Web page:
BACKGROUND: Efforts to improve healthcare value (quality/cost) have become a priority in the US. While many seek to increase quality by reducing variability in adverse outcomes, less is known about variability in costs. In conjunction with the AAST Healthcare Economics Committee, the objective of this study was to examine the extent of variability in total hospital costs for two common procedures: laparoscopic appendectomy (LA) and cholecystectomy (LC).METHODS: Nationally-weighted data for adults =18y was obtained for patients undergoing each operation in the 2014 and 2016 National Inpatient Sample. Data were aggregated at the hospital-level to attain hospital-specific median index hospital costs in 2019 USD and corresponding annual procedure volumes. Cost variation was assessed using caterpillar-plots and risk-standardized observed/expected cost-ratios. Correlation analysis, variance decomposition, and regression analysis explored costs' association with volume.RESULTS: In 2016, 1563 hospitals representing 86,170 LA and 2276 hospitals representing 230,120 LC met inclusion criteria. In 2014, the numbers were similar (1602, 2259 hospitals). Compared to a mean of $10,202, LA median costs ranged from $2,850 to $33,381. LC median costs ranged from $4,406 to $40,585 with a mean of $12,567. Differences in cost strongly associated with procedure volume. Volume accounted for 9.9% (LA) and 12.4% (LC) of variation between hospitals, after controlling for the influence of other hospital (8.2%, 5.0%) and patient (6.3%, 3.7%) characteristics and in-hospital complications (0.8%, 0.4%). Counterfactual modeling suggests that were all hospitals to have performed at or below their expected median cost, one would see a national cost savings >$301.9 million/year (95%CI: $280.6 to $325.5 million).CONCLUSIONS: Marked variability of median hospital costs for common operations exists. Differences remained consistent across changing coding structures and database years and were strongly associated with volume. Taken together, the findings suggest room for improvement in EGS and a need to address large discrepancies in an often-overlooked aspect of value.LEVEL OF EVIDENCE: Epidemiological, III.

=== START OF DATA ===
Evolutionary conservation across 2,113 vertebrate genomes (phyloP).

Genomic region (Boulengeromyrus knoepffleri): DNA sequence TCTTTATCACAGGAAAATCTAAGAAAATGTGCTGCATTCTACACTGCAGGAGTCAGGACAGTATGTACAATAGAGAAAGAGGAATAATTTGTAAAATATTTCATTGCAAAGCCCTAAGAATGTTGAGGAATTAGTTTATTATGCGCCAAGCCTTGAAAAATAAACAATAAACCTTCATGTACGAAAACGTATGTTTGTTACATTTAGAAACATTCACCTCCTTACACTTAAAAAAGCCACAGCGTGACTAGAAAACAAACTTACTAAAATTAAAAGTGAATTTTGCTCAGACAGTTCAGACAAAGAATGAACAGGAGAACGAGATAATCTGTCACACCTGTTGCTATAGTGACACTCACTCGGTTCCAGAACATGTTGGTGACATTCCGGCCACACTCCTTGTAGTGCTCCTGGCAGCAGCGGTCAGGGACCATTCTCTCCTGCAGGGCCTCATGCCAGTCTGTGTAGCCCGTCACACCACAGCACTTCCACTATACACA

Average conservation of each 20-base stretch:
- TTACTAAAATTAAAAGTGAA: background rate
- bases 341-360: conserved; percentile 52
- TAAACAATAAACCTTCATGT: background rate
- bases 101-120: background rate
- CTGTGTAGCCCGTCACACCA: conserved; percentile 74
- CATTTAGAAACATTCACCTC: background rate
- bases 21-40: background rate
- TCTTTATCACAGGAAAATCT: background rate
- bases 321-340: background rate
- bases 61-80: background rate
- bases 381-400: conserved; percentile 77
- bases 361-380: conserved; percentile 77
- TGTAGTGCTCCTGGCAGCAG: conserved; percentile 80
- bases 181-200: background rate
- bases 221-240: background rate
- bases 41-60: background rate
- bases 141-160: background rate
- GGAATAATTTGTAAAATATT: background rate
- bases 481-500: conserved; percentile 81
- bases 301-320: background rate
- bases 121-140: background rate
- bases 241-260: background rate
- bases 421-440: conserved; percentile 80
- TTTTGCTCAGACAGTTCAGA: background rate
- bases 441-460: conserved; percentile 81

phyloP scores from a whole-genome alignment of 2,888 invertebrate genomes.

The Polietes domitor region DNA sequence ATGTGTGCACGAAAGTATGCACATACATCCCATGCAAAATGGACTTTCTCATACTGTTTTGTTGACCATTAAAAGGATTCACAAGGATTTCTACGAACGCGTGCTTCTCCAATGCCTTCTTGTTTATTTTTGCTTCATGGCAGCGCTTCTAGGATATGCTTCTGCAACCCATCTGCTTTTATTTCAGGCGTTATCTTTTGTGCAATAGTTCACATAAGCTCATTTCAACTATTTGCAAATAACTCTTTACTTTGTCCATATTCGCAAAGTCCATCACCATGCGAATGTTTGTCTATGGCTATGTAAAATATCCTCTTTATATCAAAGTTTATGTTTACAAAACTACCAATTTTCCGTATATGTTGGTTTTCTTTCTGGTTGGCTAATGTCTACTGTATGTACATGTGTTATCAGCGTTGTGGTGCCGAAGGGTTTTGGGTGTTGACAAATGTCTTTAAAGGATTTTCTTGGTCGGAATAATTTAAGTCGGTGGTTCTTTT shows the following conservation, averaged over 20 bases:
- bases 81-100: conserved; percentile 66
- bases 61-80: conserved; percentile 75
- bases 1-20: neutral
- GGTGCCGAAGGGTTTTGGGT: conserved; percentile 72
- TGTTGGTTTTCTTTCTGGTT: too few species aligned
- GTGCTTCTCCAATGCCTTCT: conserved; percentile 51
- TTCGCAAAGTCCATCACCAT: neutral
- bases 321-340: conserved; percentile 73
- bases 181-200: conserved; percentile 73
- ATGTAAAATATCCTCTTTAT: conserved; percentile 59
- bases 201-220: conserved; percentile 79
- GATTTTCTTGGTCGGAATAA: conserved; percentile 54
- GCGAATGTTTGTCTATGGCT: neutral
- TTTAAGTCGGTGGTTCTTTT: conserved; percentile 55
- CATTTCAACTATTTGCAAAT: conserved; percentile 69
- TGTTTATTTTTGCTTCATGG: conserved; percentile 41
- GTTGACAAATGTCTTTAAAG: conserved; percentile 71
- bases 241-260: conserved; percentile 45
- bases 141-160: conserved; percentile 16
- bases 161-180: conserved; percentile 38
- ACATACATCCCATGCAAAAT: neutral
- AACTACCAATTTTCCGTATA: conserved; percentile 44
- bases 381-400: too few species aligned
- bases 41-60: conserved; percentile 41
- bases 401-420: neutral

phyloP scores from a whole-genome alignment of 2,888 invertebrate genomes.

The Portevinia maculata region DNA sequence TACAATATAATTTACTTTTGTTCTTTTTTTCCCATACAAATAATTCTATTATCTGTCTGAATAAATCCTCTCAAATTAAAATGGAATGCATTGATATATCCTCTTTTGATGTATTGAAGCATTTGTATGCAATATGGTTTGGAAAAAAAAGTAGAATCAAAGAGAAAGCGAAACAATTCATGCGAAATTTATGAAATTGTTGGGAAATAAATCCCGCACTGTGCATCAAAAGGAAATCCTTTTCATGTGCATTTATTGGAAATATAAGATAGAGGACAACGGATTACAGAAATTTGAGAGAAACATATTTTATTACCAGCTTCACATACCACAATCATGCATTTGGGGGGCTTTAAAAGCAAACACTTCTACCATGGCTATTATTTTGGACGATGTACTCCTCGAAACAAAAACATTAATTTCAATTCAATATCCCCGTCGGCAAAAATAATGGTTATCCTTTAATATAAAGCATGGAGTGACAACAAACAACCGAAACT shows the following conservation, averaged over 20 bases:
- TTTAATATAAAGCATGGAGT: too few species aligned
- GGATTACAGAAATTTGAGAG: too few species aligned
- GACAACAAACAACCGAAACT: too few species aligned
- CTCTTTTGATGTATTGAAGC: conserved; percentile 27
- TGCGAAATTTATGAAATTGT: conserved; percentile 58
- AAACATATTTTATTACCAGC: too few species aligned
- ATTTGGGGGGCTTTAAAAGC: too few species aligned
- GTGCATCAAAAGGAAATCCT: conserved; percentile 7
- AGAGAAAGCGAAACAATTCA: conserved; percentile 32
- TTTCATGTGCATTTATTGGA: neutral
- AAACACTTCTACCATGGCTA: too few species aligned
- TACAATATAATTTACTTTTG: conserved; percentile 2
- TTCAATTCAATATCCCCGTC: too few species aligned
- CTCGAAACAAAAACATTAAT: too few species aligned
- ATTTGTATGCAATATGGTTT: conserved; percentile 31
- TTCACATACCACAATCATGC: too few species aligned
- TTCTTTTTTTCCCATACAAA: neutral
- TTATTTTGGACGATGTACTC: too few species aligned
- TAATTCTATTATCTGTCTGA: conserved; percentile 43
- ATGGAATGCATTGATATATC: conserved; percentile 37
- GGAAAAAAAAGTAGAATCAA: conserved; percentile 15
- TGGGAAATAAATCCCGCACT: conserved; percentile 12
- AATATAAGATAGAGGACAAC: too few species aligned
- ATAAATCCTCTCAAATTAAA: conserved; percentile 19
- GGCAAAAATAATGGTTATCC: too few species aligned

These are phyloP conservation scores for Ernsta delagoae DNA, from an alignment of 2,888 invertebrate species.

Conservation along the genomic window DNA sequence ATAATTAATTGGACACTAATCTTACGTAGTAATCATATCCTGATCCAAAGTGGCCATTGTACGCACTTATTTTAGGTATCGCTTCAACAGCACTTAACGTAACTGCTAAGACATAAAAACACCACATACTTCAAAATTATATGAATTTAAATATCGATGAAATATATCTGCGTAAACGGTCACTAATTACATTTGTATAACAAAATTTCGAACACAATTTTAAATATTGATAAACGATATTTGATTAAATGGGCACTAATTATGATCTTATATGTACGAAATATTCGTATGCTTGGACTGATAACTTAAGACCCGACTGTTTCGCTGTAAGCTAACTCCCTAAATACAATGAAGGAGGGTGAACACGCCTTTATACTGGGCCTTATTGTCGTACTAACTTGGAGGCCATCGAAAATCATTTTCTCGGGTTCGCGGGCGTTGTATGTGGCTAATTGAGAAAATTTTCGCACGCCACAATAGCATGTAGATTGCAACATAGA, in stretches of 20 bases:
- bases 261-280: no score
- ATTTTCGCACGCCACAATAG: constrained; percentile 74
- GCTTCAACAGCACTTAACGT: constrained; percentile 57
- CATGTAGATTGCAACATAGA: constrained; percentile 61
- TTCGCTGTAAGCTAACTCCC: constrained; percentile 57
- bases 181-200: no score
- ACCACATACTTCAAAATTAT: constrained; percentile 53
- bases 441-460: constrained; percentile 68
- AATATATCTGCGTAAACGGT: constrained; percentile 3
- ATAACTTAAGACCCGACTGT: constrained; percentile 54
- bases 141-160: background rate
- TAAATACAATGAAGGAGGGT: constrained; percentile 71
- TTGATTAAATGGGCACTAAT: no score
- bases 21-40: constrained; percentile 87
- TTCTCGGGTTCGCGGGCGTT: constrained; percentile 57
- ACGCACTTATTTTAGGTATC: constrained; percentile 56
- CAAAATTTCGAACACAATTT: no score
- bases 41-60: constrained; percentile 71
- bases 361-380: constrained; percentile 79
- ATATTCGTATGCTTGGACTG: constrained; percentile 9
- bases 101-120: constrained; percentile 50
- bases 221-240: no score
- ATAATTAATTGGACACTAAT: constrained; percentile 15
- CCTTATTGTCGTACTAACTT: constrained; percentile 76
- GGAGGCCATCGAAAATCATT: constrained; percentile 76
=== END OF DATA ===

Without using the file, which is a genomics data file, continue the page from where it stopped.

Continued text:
View details for DOI 10.1097/TA.0000000000002611
View details for PubMedID 32039972